Static Shock

TV review by
Emily Ashby, Common Sense Media
Static Shock TV Poster Image
Tween-friendly 'toon brings diversity to superhero league.

Parents say

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Kids say

age 7+
Based on 3 reviews

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A lot or a little?

The parents' guide to what's in this TV show.

Positive Messages

Violence is the most common means of conflict resolution, though Virgil relies on his inventive best friend to help him craft his plans against the supervillains. He's also good at standing strong against peer pressure. As an African-American superhero, Virgil serves as a role model to kids who aren't typically represented in superhero cartoons.

Violence & Scariness

Cartoon violence includes explosions, long falls, electric shocks, and physical exchanges (punching, kicking, and use of everyday objects as weapons), none of which has realistic consequences.

Sexy Stuff

No cursing, but occasional name-calling like “geek.”

Drinking, Drugs & Smoking

What parents need to know

Parents need to know that this cartoon series centers on a superhero who can control and project electricity as a weapon, so there's plenty of animated action violence (explosions, electric shock, etc.) with few consequences. That said, as superhero stories go, this one boasts encouraging diversity and surprising depth of character in Virgil, an African-American teen-turned-hero who follows his heart -- rather than the pressure of his gang of buddies -- to use his newfound powers for good.

User Reviews

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Teen, 16 years old Written byMusiclovergig November 23, 2020


An actual good superhero show.
Teen, 13 years old Written byrebma97 February 16, 2011

Very good superhero show

This show is fun and enjoyable. Like most of the DC animated universe series, Static Shock is well-paced, cleverly written, and overall just entertaining. And,... Continue reading

What's the story?

Virgil Hawkins' (voiced by Phil LaMarr) life changes forever after an explosion at a chemical plant gives him the ability to project and control electricity. He creates a superhero alter ego named Static and joins his crafty friend Richie (Jason Marsden) -- who later assumes his own powers and becomes a hero named Gear -- to wage war on other mutant citizens who are using their powers for their own gain against humanity.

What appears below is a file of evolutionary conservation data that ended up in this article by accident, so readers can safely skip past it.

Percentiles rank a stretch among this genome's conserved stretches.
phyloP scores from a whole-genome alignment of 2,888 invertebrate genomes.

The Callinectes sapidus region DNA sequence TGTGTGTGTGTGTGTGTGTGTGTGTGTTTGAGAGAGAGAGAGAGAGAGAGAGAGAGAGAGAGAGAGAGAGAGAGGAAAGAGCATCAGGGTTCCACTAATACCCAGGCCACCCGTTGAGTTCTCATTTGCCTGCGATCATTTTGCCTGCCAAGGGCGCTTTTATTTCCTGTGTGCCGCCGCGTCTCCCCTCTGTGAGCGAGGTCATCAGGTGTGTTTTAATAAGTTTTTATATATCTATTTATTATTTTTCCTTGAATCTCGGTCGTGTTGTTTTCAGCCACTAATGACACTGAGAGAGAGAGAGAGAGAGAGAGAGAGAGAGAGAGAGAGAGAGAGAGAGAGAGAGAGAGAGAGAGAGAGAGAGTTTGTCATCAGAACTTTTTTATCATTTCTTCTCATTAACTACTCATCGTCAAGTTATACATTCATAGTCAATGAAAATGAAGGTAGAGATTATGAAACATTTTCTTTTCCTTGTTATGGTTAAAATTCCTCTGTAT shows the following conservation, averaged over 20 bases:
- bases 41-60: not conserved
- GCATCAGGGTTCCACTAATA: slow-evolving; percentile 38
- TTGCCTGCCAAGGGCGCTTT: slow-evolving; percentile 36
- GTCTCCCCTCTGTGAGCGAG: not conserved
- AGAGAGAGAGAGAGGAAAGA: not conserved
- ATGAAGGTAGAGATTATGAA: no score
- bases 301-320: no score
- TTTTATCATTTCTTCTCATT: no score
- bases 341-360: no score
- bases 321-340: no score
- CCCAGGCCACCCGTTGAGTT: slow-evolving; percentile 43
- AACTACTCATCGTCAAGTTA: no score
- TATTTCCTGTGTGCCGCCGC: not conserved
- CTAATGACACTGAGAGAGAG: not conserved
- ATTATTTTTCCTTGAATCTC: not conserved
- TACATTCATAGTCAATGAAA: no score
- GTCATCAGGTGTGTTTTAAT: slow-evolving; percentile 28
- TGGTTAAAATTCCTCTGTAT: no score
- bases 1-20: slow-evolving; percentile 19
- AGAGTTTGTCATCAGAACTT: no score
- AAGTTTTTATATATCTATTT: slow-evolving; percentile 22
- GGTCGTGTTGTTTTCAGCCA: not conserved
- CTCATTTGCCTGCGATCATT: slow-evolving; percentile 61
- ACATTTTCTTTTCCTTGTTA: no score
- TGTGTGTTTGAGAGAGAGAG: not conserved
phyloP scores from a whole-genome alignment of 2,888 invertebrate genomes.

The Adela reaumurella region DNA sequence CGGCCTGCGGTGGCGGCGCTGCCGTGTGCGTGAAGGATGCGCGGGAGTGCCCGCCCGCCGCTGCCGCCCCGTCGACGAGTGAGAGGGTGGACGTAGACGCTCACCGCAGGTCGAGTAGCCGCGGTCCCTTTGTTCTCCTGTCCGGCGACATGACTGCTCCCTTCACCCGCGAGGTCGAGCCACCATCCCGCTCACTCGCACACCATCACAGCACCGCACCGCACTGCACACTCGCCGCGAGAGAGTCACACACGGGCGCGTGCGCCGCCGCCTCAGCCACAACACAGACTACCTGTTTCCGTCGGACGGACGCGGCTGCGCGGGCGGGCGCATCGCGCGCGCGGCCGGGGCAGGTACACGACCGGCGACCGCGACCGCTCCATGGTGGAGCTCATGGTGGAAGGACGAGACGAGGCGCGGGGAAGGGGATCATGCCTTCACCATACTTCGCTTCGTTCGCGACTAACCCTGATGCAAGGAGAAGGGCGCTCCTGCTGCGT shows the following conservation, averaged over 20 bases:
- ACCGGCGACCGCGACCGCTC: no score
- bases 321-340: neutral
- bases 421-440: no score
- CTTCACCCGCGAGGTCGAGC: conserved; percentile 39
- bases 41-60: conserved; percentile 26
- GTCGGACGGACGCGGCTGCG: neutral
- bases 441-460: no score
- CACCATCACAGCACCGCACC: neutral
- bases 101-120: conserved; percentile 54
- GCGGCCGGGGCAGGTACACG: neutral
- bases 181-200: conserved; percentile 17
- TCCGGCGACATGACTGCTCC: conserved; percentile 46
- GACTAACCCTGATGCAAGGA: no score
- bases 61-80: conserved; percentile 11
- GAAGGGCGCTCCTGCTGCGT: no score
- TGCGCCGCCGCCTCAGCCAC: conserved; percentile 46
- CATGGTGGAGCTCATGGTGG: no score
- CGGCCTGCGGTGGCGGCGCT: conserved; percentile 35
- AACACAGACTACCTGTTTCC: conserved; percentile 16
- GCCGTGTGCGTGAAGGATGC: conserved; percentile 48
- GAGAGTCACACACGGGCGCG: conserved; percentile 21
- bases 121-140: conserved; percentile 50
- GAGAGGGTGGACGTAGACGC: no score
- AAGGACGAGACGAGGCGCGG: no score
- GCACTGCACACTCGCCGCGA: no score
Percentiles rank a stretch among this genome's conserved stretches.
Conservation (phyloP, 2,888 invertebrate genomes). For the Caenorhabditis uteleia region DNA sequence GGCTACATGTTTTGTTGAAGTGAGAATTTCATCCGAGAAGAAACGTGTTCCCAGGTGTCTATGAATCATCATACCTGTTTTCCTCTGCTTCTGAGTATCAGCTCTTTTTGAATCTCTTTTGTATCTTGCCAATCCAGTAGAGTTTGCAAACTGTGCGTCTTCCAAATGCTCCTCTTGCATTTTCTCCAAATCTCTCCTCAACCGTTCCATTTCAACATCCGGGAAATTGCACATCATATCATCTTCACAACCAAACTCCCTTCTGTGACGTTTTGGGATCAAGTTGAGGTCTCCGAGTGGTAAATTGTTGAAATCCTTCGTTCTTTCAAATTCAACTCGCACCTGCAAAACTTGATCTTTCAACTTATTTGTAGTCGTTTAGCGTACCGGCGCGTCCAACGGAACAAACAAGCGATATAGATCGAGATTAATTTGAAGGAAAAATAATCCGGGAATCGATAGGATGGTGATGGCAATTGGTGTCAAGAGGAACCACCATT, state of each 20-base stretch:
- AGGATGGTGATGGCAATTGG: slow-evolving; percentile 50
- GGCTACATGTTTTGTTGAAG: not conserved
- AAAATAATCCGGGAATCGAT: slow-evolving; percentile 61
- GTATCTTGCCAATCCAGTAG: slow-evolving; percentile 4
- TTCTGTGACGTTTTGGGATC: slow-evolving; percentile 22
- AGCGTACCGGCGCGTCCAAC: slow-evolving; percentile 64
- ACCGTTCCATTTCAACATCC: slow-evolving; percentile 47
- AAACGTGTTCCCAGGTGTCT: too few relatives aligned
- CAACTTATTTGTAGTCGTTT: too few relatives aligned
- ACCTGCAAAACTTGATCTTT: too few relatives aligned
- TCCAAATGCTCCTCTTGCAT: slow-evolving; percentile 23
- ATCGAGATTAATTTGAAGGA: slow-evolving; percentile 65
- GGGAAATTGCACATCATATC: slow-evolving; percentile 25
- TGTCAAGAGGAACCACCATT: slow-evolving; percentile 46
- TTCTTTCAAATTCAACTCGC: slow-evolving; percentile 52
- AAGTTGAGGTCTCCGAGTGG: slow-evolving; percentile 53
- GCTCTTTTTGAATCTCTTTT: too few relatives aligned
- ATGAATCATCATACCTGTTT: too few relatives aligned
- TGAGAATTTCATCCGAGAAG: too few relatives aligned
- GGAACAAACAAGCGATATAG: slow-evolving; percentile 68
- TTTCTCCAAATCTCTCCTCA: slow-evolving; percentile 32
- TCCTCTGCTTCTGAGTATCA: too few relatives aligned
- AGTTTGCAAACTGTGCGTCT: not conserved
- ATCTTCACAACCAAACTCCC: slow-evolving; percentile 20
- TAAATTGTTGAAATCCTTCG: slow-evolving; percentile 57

Is it any good?

Based on a comic by Milestone Media, STATIC SHOCK was the brainchild of a group of writers and artists looking to give the legion of superheroes some diversity. Virgil, an African-American, is a relatable character for many tweens; he's had his share of troubles and has dabbled in some questionable behavior; in fact, his involvement with a gang is what led to his exposure to the mutated elements in the first place. Fortunately, when crunch time came, Virgil went against the temptation to capitalize on his powers and instead chose to use them for good.

It might be tough to convince your tweens that Static is in league with flashier -- and more heavily marketed -- heroes like Superman and Batman, but he is, in fact, a card-carrying member of the DC Animated Universe (a few episodes even feature guest appearances by cast members from other DC shows). But this "average Joe" is worth tweens' time -- hopefully they'll notice that, even with his powers, Static rarely jumps into the fray without the advice of his inventive best friend, who uses his science smarts to help plan Static's moves.

Talk to your kids about ...

  • Families can talk about the impact of the violence in this show. Is it more or less than that of real-life explosions, battles, etc? Why? Families can also discuss being a good citizen. Do you think Static’s efforts are always good for his community? Do any of his actions have a negative effect on people? How do everyday heroes like police officers and firefighters help their communities? How can common citizens do the same? What volunteer opportunities exist where you live?

TV details

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